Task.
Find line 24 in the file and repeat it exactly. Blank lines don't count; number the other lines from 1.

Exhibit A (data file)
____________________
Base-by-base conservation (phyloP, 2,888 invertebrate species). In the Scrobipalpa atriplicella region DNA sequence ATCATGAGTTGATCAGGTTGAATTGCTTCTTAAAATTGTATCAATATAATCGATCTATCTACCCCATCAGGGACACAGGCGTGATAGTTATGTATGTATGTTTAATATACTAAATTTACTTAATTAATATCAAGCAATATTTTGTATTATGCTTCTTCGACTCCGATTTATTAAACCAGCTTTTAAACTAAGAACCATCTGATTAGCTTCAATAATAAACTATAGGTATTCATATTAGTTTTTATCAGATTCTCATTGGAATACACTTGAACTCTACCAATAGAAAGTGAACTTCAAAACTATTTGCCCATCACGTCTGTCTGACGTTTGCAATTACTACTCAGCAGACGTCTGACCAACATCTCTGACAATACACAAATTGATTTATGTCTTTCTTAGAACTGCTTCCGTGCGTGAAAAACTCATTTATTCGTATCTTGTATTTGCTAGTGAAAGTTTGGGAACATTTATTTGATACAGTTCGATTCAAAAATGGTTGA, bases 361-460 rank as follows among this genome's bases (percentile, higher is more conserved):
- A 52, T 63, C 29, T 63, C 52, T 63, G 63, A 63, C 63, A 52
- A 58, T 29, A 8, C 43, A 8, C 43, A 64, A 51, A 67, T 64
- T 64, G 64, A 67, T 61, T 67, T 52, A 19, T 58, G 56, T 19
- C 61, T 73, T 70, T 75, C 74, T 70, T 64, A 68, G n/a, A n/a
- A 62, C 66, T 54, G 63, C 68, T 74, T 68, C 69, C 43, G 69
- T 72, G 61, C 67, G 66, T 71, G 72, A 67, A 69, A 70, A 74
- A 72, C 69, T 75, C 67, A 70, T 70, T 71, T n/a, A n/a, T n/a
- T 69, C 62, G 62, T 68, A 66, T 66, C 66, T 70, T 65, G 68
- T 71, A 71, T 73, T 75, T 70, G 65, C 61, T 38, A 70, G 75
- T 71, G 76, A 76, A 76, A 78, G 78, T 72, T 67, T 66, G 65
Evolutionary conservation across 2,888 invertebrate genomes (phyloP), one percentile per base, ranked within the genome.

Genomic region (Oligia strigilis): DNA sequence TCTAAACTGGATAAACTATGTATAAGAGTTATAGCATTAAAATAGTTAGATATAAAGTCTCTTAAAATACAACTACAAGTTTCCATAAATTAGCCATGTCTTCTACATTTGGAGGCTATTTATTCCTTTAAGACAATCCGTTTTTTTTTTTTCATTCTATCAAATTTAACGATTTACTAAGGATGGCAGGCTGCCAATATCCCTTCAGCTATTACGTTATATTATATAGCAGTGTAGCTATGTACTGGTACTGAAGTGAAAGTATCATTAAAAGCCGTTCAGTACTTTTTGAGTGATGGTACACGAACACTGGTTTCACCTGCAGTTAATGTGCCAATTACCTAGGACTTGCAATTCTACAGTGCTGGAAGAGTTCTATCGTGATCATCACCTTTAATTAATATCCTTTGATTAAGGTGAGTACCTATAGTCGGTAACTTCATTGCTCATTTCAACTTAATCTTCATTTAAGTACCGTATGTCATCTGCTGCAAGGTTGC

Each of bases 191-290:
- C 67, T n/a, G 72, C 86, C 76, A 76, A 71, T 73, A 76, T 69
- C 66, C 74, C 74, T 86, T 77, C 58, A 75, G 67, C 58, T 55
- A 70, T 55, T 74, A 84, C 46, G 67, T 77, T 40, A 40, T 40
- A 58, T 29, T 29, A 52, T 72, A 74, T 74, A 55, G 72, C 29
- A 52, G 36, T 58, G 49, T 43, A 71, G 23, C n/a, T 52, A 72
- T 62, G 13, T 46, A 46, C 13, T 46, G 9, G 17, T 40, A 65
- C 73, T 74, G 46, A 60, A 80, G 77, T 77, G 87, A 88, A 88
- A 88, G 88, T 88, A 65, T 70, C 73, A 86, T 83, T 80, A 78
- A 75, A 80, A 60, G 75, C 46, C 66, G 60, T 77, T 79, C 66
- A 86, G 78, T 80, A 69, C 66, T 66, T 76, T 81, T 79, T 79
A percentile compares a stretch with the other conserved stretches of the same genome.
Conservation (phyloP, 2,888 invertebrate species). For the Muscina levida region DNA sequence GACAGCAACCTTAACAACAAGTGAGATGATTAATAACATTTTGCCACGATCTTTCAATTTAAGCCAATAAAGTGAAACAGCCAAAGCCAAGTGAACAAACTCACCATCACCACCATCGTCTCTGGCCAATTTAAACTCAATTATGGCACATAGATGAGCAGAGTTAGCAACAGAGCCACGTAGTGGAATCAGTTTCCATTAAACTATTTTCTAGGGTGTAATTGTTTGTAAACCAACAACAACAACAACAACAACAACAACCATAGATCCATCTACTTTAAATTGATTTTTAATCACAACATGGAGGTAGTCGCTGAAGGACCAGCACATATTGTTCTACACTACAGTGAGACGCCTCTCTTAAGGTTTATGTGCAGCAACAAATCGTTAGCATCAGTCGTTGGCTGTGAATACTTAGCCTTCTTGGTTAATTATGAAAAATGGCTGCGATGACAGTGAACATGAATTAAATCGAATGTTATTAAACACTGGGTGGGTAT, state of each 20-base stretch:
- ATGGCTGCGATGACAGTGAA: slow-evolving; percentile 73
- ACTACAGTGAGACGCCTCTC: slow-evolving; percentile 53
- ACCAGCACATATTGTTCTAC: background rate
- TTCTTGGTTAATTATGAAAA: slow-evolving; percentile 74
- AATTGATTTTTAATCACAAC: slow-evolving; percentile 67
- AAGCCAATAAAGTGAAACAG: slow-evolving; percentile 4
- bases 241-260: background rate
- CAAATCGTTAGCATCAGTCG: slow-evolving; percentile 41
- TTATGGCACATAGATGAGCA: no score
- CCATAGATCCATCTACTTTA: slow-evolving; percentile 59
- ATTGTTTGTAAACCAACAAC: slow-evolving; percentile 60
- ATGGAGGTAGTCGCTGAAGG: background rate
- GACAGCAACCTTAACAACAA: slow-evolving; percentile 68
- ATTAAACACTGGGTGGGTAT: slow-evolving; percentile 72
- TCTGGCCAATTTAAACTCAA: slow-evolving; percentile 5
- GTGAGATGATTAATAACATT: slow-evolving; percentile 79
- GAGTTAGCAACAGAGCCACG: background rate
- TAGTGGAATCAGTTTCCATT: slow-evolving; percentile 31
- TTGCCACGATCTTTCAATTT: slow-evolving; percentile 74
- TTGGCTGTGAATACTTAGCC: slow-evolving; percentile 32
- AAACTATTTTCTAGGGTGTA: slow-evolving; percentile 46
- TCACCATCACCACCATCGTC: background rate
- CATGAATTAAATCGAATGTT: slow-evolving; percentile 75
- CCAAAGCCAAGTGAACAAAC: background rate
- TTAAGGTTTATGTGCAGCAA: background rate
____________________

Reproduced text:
- A 86, G 78, T 80, A 69, C 66, T 66, T 76, T 81, T 79, T 79